Program overview

Habitat loss, global climate change, water and air pollution, ozone depletion, species invasions, loss of biodiversity, and the accumulation of toxic wastes are among the many environmental dilemmas our society faces. These complex problems pit environmental limits against economic development, diverse cultures, ethics, values, and social stability and therefore require an understanding of science, policy, society, history, and economics. Environmental scientists must use integrated and holistic approaches to understand and find sustainable solutions to these problems. Graduates of the environmental science program are well prepared for a variety of environmental careers including consulting, research, policy, and outreach, or further graduate work towards a doctoral degree.

Plan of study

Built on the concept that environmental issues are inherently interdisciplinary, the program is offered in collaboration with the College of Liberal Arts. The curriculum provides students with a deep understanding of the science behind our environmental problems, the complex set of circumstances that impact environmental issues, and how environmental decisions and policies must attempt to find a balance between environmental conservation, human well-being, and economic development. Students augment their hands-on classroom work with in-depth experiential learning through an individual thesis or project that provides students with the chance to work on real-world environmental problems under the guidance of skilled environmental scientists. The program includes a core curriculum and electives chosen to reflect the student’s background and career goals. A minimum of 34 semester credit hours beyond the bachelor’s degree is required. All students must propose, conduct, and report on an original research thesis or project.

Curriculum

Course sequence differs according to thesis/project option, see website for a particular option's modules
http://www.rit.edu/programs/environmental-science-ms

Other admission requirements

-Submit official transcripts (in English) from all previously completed undergraduate and graduate course work.
-Have a minimum GPA of 3.0 (overall and in science/math).
-Submit a statement outlining the candidate's research/project interests, career goals, and suitability to the program.
-Submit three letters of recommendation, and complete a graduate application.
-International applicants whose native language is not English must submit scores from the Test of English as a Foreign Language (TOEFL). A minimum score of 600 (paper-based) is required. International English Language Testing System (IELTS) scores are accepted in place of the TOEFL exam. Minimum scores will vary; however, the absolute minimum score required for unconditional acceptance is 7.0. For additional information about the IELTS, please visit http://www.ielts.org.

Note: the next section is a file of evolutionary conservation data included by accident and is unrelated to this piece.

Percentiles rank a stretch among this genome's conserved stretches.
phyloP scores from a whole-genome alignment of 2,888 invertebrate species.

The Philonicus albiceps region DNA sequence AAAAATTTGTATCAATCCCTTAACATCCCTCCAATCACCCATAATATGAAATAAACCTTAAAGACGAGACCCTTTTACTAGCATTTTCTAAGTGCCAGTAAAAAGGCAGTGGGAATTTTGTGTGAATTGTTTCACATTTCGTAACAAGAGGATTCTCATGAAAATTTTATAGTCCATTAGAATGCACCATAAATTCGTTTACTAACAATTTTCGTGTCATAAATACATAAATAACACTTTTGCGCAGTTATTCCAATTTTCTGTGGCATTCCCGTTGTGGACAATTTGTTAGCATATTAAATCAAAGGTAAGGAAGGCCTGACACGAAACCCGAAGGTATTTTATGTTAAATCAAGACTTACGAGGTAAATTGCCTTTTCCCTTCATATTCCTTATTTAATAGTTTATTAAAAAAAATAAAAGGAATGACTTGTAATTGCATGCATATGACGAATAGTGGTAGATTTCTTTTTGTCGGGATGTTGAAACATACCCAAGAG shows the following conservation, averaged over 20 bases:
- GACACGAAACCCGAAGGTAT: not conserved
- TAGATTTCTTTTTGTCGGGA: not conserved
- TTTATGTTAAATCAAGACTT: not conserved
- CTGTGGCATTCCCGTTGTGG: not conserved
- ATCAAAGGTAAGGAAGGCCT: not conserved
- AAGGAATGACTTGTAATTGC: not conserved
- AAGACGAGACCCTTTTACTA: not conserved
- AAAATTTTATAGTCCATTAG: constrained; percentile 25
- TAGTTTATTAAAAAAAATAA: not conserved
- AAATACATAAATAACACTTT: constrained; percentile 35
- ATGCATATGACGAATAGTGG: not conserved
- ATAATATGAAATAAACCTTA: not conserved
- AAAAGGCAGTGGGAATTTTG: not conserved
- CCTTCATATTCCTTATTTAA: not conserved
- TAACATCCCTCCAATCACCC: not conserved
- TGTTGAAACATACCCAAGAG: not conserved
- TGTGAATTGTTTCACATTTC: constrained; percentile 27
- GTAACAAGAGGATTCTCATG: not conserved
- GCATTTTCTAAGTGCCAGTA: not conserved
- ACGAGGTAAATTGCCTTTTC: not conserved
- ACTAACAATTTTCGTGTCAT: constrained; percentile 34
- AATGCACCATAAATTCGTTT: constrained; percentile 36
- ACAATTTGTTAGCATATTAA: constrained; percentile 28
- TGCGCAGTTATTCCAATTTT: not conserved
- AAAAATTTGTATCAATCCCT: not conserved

-The Graduate Record Examination (GRE) is recommended but not required for applicants with an undergraduate degree from a US institution.The GRE is required for International applicants.
-Students are strongly encouraged to contact program faculty before applying to discuss thesis topics and research projects. Students will be matched with a potential thesis advisor at the time of admission.

Additional information

Facilities and equipment:
The program provides a wide range of research opportunities. Many faculty members are engaged in field-based projects and the college boasts excellent laboratory facilities that support field research, including wet laboratories and computer facilities (traditional and geographic information systems). For a list of past and present projects, and faculty research interests, please visit the program website.

Monitoring, mapping, and field equipment:
ArcGIS and IDRISI GIS software, ENVS and ERDAS Remote Sensing software, Garmin and Trimble GPS receivers, soil sampling and analysis equipment, water sampling devices, multisonde water quality probes and dissolved oxygen meters, SCT meter, ponar dredges, Li-Cor light meter, plankton samplers, macroinvertebrate nets/samplers, and a library of field reference texts.

Other equipment:
Fluorimeter, Raman Spectrometer, UV-Vis-IR, GC-MS, ICP, atomic absorption, polarimeter, centrifuge, electrochemical equipment, gas chromatographs, HPLC, viscometer, ESR (built in-house), confocal microscope, infrared carbon dioxide analyzer, Unisense microelectrode system, Lachat autoanalyzer, incubators, capillary electrophoresis, DSCs, DMA, NMR, drying oven, Wiley mill.